Google workers in the US will no longer be required to return to in-office work on January 10th. According to CNBC, company security VP Chris Rackow told employees in an email that Google will wait to reassess the situation and figure out when it's safe to return to an in-office environment until the new year. The tech giant originally planned to implement a hybrid work week starting on October 18th before pushing it back to January next year. Now, it may all depend on each of its offices.
Rackow didn't explain the company's reasoning in his email, and he didn't mention the newly discovered Omicron COVID-19 variant, as well. There's a lot of uncertainty around Omicron, and experts are still looking into whether it's more transmissible than previous variants and if it's more resistant to current vaccines. What he reportedly said, however, is that Google will allow specific offices to decide when it's safe to go back into the office. The company will form Local Incident Response Teams to help them assess risk levels, but bottom line is that Google employees may not be required to adhere to a hybrid workplace schedule all at the same time.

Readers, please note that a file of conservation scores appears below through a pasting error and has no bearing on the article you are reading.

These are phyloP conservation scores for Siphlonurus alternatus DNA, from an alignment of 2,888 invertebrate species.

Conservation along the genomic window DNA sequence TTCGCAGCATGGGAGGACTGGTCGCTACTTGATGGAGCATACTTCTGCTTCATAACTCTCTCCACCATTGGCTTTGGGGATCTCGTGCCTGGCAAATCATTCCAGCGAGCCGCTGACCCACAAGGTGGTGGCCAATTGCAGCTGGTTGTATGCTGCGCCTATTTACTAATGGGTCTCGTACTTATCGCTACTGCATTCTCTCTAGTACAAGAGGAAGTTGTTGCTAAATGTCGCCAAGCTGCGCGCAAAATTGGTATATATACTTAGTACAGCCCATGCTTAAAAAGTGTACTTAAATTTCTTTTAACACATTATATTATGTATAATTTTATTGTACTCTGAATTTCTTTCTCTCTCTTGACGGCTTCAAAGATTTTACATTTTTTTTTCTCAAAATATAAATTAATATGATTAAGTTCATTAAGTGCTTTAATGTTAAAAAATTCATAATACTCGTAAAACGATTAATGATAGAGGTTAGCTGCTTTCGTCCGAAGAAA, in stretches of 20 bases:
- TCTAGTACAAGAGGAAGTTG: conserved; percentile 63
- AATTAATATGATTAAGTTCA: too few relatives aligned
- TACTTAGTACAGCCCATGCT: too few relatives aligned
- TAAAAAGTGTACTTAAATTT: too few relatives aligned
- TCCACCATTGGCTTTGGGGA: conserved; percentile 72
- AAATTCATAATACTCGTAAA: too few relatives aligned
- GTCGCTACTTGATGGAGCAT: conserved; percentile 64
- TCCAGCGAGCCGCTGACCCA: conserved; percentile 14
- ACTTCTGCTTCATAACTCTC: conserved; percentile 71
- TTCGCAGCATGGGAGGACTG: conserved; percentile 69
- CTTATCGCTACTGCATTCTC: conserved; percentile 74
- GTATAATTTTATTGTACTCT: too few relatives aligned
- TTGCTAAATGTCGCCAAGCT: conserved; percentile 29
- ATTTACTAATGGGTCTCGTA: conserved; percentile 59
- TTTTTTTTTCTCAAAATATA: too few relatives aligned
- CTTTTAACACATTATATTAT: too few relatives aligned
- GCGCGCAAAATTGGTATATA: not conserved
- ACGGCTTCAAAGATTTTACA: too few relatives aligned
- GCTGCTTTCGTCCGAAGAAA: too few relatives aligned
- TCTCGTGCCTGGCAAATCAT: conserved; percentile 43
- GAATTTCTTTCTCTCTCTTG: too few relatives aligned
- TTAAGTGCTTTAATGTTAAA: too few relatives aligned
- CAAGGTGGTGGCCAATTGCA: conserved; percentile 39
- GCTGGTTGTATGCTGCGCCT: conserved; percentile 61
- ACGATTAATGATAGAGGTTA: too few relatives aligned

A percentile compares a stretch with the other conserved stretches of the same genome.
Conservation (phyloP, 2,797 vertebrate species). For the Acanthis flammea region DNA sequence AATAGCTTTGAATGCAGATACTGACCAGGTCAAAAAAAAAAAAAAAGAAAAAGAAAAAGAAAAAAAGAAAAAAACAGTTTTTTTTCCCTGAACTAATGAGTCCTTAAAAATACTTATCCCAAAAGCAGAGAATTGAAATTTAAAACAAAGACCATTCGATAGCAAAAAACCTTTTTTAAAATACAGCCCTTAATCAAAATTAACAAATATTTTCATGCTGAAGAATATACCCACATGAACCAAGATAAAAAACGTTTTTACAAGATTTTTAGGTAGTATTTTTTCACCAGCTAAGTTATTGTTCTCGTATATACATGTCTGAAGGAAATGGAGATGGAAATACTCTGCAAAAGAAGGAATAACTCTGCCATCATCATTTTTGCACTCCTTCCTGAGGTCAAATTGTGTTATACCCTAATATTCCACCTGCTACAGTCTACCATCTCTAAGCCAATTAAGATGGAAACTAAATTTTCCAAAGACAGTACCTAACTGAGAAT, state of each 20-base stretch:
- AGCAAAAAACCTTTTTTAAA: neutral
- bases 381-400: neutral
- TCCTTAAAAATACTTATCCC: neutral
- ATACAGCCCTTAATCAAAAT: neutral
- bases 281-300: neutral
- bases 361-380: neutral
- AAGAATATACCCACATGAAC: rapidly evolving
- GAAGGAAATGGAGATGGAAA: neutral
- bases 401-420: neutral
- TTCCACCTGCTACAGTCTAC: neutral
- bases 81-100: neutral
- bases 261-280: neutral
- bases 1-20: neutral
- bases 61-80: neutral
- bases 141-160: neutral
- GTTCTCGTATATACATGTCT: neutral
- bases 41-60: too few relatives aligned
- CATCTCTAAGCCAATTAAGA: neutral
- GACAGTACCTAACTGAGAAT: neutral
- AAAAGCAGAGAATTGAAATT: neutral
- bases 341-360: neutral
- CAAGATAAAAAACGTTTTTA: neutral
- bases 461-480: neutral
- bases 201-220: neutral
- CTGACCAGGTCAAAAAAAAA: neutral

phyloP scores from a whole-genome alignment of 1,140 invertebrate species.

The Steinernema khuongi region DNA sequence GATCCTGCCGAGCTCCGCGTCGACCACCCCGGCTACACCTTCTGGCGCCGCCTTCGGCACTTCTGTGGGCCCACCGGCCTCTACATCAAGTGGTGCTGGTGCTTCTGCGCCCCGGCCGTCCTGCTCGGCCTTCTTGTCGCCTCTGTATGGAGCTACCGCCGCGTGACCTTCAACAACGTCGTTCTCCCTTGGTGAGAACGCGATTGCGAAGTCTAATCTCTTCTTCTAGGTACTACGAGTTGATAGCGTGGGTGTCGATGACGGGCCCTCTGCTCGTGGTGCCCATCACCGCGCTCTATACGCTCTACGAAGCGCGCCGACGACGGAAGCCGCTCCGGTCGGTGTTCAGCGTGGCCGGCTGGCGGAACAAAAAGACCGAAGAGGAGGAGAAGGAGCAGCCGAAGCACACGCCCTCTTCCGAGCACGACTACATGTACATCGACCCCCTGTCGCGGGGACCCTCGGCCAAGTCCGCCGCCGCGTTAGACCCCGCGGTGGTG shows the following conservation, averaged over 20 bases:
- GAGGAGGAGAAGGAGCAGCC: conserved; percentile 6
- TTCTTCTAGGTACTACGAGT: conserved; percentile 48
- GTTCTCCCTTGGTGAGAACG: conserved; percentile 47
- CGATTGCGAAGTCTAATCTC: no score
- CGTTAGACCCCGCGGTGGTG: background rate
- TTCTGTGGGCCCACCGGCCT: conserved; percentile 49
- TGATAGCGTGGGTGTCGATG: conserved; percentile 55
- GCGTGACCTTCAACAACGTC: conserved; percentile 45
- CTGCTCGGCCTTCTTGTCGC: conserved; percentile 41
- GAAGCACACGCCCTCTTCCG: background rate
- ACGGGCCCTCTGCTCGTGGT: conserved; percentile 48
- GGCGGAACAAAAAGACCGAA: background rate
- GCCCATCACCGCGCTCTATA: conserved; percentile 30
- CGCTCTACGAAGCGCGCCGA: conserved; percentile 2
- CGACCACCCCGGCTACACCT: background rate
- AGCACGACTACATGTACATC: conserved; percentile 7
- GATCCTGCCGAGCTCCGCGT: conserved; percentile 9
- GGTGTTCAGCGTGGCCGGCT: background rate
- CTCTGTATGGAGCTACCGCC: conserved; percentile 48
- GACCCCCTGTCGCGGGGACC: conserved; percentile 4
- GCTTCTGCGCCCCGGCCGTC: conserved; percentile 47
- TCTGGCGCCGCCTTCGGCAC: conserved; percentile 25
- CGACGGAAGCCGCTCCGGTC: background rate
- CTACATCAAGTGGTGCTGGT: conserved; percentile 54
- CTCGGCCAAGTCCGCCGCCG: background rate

Despite canceling its January 10th target date, Google is still encouraging employees to work in the office "where conditions allow, to reconnect with colleagues in person and start regaining the muscle memory of being in [one] more regularly." Google has already reopened 90 percent of its offices in the US, and 40 percent of its employees in the country already came in. As for its international locations, the company also delayed workers' return to face-to-face work in Europe, the Middle East and Africa.